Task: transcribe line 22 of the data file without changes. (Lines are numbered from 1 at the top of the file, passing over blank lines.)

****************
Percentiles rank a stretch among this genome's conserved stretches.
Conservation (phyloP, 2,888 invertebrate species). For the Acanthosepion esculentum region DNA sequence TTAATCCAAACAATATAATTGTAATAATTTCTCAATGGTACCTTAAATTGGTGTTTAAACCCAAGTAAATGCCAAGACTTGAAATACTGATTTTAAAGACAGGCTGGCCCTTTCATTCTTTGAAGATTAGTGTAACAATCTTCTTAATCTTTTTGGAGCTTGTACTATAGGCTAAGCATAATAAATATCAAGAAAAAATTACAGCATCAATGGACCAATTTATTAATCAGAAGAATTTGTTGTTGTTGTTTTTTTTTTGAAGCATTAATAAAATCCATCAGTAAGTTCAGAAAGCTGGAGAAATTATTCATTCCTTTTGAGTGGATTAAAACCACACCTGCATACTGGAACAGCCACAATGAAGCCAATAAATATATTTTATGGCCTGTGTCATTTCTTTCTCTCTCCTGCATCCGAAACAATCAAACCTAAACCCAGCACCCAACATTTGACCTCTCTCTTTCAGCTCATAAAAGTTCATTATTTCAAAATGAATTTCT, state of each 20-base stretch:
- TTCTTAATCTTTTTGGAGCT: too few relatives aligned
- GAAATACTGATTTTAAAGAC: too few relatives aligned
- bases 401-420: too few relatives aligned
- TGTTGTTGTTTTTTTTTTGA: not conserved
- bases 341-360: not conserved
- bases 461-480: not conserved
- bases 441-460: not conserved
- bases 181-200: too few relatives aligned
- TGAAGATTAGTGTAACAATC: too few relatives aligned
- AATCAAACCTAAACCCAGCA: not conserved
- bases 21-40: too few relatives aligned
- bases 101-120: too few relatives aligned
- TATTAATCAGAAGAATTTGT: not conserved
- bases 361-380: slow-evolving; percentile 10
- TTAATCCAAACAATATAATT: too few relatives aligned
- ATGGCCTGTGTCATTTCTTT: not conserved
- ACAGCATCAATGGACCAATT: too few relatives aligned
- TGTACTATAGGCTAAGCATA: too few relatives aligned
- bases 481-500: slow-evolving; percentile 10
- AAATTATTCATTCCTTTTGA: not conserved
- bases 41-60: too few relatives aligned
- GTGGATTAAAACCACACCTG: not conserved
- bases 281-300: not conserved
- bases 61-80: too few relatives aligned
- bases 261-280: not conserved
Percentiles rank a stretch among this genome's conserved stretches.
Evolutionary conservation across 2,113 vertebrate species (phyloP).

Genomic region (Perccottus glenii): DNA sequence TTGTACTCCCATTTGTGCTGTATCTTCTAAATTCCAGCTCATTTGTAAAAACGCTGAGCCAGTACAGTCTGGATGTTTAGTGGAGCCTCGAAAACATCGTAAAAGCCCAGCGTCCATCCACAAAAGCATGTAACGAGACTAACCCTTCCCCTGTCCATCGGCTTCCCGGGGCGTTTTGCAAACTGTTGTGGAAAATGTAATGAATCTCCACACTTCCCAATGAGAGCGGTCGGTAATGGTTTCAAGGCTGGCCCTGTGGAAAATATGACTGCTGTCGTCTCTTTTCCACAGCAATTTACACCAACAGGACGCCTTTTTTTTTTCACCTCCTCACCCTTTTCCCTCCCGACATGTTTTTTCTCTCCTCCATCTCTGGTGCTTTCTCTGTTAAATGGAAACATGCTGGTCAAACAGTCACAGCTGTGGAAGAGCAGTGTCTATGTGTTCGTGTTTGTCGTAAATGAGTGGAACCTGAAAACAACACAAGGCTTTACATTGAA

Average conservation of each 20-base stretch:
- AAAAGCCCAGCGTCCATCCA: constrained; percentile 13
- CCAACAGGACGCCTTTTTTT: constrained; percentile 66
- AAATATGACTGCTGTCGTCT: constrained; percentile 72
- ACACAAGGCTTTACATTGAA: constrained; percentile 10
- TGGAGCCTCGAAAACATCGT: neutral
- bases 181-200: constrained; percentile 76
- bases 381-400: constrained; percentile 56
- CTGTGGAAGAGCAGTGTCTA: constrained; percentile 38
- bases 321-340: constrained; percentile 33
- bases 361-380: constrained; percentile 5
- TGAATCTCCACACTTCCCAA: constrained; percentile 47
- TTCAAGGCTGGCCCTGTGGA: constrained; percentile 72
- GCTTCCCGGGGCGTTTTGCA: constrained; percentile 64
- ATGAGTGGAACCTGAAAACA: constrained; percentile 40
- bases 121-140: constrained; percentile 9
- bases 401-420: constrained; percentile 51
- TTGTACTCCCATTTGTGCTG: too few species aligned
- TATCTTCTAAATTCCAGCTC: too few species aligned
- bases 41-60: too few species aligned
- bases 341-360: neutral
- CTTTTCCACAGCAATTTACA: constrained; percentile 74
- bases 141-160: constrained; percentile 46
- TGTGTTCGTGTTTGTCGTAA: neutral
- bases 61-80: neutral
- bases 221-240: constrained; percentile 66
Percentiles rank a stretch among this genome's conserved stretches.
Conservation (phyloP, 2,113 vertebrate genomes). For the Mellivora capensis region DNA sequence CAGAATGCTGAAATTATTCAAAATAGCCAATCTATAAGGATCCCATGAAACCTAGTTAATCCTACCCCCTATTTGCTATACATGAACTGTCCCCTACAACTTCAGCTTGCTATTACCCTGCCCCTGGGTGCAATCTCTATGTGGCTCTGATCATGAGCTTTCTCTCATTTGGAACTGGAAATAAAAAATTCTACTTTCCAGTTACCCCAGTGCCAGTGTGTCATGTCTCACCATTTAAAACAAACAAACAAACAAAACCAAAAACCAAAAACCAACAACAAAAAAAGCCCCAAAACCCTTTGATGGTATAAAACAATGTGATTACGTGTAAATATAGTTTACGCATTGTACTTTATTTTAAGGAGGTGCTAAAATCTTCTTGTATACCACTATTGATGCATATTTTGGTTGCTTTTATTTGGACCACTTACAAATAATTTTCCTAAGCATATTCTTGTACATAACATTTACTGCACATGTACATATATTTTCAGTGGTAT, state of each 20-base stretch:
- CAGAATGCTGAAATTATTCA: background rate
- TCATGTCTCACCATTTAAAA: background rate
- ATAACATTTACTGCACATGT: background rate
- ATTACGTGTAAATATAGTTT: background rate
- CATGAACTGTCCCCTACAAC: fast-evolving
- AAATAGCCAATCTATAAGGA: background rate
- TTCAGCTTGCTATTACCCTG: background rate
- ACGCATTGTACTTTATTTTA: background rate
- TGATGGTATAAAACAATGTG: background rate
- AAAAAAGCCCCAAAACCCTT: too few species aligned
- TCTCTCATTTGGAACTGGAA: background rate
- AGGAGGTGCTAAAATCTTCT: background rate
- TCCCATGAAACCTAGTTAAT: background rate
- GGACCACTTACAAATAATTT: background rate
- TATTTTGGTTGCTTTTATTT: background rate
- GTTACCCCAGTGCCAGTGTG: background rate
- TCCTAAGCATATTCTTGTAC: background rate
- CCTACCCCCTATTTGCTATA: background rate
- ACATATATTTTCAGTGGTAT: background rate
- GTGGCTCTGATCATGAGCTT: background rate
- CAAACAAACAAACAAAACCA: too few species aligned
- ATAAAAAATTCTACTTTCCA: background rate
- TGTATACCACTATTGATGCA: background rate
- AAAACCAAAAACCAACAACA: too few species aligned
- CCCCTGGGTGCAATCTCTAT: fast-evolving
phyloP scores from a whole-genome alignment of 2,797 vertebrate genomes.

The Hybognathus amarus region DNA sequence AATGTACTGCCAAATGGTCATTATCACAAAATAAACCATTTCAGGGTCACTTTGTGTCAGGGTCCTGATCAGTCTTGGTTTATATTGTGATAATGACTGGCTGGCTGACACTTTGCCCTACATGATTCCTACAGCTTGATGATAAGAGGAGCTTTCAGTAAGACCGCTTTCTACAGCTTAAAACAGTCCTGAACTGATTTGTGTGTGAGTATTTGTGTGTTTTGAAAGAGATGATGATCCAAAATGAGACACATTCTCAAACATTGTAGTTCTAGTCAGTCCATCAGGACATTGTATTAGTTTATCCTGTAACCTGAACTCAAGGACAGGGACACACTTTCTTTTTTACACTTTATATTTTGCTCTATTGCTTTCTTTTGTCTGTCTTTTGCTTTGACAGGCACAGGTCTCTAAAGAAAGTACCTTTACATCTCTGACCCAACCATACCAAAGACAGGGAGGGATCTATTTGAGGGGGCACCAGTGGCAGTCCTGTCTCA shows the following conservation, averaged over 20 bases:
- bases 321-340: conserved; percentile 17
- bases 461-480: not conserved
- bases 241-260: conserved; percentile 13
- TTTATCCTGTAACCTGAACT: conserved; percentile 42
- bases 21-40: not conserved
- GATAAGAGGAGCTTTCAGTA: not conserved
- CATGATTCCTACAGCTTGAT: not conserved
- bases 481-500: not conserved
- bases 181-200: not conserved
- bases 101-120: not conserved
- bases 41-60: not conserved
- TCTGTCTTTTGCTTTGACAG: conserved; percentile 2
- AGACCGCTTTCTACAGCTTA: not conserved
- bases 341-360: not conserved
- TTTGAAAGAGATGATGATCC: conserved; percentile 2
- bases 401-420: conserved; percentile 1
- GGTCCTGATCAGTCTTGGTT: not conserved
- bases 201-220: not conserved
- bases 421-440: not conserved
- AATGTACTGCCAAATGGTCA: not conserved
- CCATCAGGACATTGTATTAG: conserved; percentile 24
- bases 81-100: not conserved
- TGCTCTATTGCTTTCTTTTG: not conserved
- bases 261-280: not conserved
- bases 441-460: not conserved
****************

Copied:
- AAATTATTCATTCCTTTTGA: not conserved